6:00am Friday 1st November 2013
By Christine Sexton
OTHER authorities have pledged their support to the police operation and are promising to be just as tough on the homeless.
The crackdown has been launched just a week after the Echo highlighted the concerns churches had with an increased number of homeless people congregating in their churchyards.
They blamed the homeless for causing mess and upsetting residents with one church, St Alban the Martyr in Westcliff, planning to put up gates to keep them out.
The authorities said every assistance will be offered to those who fall on hard times, but promised action would be taken.
Tony Cox, Southend councillor responsible for public protection, waste and transport, said: "We’ve seen an increase in reports of street begging and homelessness across the borough, and alongside our colleagues in partner agencies including Essex Police, HARP, Family Mosaic and SBC Housing, we’re working collectively to assist these individuals through a triple track approach of engagement and rehabilitation under the Operation Zest umbrella.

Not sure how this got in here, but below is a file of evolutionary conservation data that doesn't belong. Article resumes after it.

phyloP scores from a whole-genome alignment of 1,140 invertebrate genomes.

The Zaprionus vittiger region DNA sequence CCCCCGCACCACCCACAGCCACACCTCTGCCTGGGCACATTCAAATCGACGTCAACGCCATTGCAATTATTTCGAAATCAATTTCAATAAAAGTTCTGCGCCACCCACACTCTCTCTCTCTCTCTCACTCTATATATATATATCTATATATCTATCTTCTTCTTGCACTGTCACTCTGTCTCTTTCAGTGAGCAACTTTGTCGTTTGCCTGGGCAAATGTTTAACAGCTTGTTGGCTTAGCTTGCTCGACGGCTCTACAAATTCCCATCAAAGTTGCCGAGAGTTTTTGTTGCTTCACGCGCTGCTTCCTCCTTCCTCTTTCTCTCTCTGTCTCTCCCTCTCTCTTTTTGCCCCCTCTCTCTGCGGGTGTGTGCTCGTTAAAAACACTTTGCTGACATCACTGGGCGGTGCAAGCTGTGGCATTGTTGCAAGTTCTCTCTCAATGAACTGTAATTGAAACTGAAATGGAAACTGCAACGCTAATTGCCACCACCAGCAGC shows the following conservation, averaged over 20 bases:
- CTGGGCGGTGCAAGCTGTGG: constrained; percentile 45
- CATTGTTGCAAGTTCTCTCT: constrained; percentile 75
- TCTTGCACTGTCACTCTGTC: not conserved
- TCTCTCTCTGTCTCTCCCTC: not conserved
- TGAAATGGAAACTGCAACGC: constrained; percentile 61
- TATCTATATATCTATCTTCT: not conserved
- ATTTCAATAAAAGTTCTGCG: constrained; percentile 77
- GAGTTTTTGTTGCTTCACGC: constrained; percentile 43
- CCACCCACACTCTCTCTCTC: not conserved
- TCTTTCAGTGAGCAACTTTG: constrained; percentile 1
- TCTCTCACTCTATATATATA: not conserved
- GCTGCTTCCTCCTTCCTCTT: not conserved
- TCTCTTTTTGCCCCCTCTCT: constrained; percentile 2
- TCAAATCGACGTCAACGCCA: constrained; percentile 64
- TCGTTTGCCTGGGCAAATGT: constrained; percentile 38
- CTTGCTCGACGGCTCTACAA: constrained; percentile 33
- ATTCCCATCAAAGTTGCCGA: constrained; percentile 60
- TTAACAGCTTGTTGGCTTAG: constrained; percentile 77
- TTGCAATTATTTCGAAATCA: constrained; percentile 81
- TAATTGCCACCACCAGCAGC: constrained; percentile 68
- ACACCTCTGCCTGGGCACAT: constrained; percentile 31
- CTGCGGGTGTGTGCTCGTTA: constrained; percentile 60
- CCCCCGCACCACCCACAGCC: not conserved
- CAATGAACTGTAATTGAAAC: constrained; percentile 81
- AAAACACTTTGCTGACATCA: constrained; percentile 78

“However, when individuals fail to engage or continue causing alarm and distress to the wider public, we will in some circumstances, and as a last resort, pursue an antisocial behaviour order.”
The homeless often take refuge from the elements under the railway bridge in the High Street and in shop doorways and businesses in the town centre welcome the initiative.
Dawn Jeakings, chairman of the Southend Business Improvement District, said: “There are definitely some homeless people which are known to frequent the area on a regular basis.
“We are fully in support of any project the police set up, and we liaise with police on a regular basis about such things.
“In any town there can be an issue with homelessness, and Southend is no different to any other town.”
Gary Chandler, operations manager for HARP, said: “If it is going to help people it’s a good idea.
“It is a multi-agency approach to divert people the services. We are involved and it appears to be working. Anything we can do to help people off the streets is a good thing.”
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